With three birdies in his final 10 holes, Jacobsen shot a third-round 68 and was tied for 15th at 208.
Playing Through The Weekend
As Mike Goodes learned again at the U.S. Senior Open, it pays to stay until the cut is official.
On Friday, Goodes, 54, of Reidsville, N.C., went out in the morning grouping’s second pairing and shot a second-round 73 to sit at 4-over-par 144 for the championship. Upon finishing, Goodes loaded up his courtesy car and headed for Detroit Metropolitan Wayne County Airport.
"Didn't even think I was going to make the cut," he said.
Goodes parked the car by the terminal’s curb and passed 80 minutes by talking to championship volunteers.
"I finally got down to like 54th [on the leaderboard] and there wasn't enough people to be able to bust me out so I headed back. My last flight [to Greensboro, N.C.] was at 7:30, so if I wasn't there, I wasn't going to make it, and I wasn't going anywhere until I knew that I missed the cut.
"I would never leave. I wanted to make the cut too bad and come out here and play this weekend, because you never know."
On Saturday, Goodes posted a 4-under 66 to reach even-par 210.
"It would be hard for me to think I can win the tournament at even par now, but you can have a good tournament," Goodes said. "You never know, you could sneak in the top 10 or 15 or something. It's good to be here, and this is a fabulous place. I'd like to play this course as many times as they'll let me."
Zink The Marker
David Zink had been on notice all week. On Saturday, Zink finally got the call.
Twenty minutes before the U.S. Senior Open’s third round’s 17th grouping, Zink, Indianwood Golf & Country Club’s head golf professional, was called on to serve as a marker for Kiyoshi Murota. Russ Cochran had withdrawn due to a back injury earlier in the morning.
"I was going about my business, carrying boxes back and forth from the merchandise tent to the pro shop," Zink said. "Then my assistant calls me and said, ‘I think they want you to play.’"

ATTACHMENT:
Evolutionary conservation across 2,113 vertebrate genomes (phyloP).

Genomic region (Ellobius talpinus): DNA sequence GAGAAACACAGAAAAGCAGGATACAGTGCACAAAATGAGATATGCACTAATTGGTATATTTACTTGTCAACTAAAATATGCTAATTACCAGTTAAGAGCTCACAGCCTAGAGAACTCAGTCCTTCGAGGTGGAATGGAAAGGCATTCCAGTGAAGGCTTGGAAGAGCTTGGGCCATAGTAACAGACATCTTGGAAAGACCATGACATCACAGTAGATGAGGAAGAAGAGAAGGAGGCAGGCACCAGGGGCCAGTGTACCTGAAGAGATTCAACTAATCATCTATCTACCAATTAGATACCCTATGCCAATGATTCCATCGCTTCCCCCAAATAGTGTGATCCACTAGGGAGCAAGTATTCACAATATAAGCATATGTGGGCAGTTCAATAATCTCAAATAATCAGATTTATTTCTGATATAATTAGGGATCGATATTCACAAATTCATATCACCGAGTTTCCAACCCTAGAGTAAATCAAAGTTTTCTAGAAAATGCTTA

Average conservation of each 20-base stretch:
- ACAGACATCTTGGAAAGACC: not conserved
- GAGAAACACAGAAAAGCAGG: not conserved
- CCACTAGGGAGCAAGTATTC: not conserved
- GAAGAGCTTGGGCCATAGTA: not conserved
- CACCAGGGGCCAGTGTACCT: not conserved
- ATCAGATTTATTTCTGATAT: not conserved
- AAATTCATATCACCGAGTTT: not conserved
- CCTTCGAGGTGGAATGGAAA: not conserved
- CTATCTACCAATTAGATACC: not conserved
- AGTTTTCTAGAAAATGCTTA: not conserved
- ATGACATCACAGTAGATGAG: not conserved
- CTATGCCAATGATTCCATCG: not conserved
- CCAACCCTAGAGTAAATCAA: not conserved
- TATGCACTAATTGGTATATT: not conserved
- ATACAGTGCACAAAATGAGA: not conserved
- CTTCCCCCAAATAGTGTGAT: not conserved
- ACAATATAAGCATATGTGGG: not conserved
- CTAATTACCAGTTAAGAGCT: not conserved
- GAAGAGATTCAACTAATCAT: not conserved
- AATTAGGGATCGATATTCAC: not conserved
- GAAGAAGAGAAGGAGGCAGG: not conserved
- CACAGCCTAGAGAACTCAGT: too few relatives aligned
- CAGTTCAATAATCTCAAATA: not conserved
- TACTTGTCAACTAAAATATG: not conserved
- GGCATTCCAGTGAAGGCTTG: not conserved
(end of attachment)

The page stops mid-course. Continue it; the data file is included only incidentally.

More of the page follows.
Zink only had time to hit a dozen putts before stepping to the first tee. Given his lack of preparation, Zink shot a respectable 7-over-par 77 that included a birdie on the par-4 18th hole. Murota, of Japan, shot a 1-over 71.
Afterward, Zink signed a handful of autographs.
Zink, 58, is a fixture at Indianwood. His family had a membership from 1969 to 1974, and Zink was the 1973 club champion at age 19. In 1981, he was hired as the pro. He also shares the unofficial course record of 62.
Zink said he was prepared to be a marker since Monday, but because of his other club and course obligations he had not practiced.
"I do know the golf course better than anybody," he said. "I've played it probably more times than probably anybody living, but I haven't swung a golf club in three weeks, either. It took a little while. I played better on the back nine. I think I hit most of the greens on the back nine, all but three. Played OK."
Zink’s last competitive round was on June 26 when he shot 75 at the sectional qualifier at Radrick Farms Golf Course about an hour from here in Ann Arbor, Mich.
While players either headed to the practice range or straight for their cars following their third round, Zink was going back to work.
"Now I get to go see how many boxes … hopefully they're all out, everything's out and not much merchandise left," he said.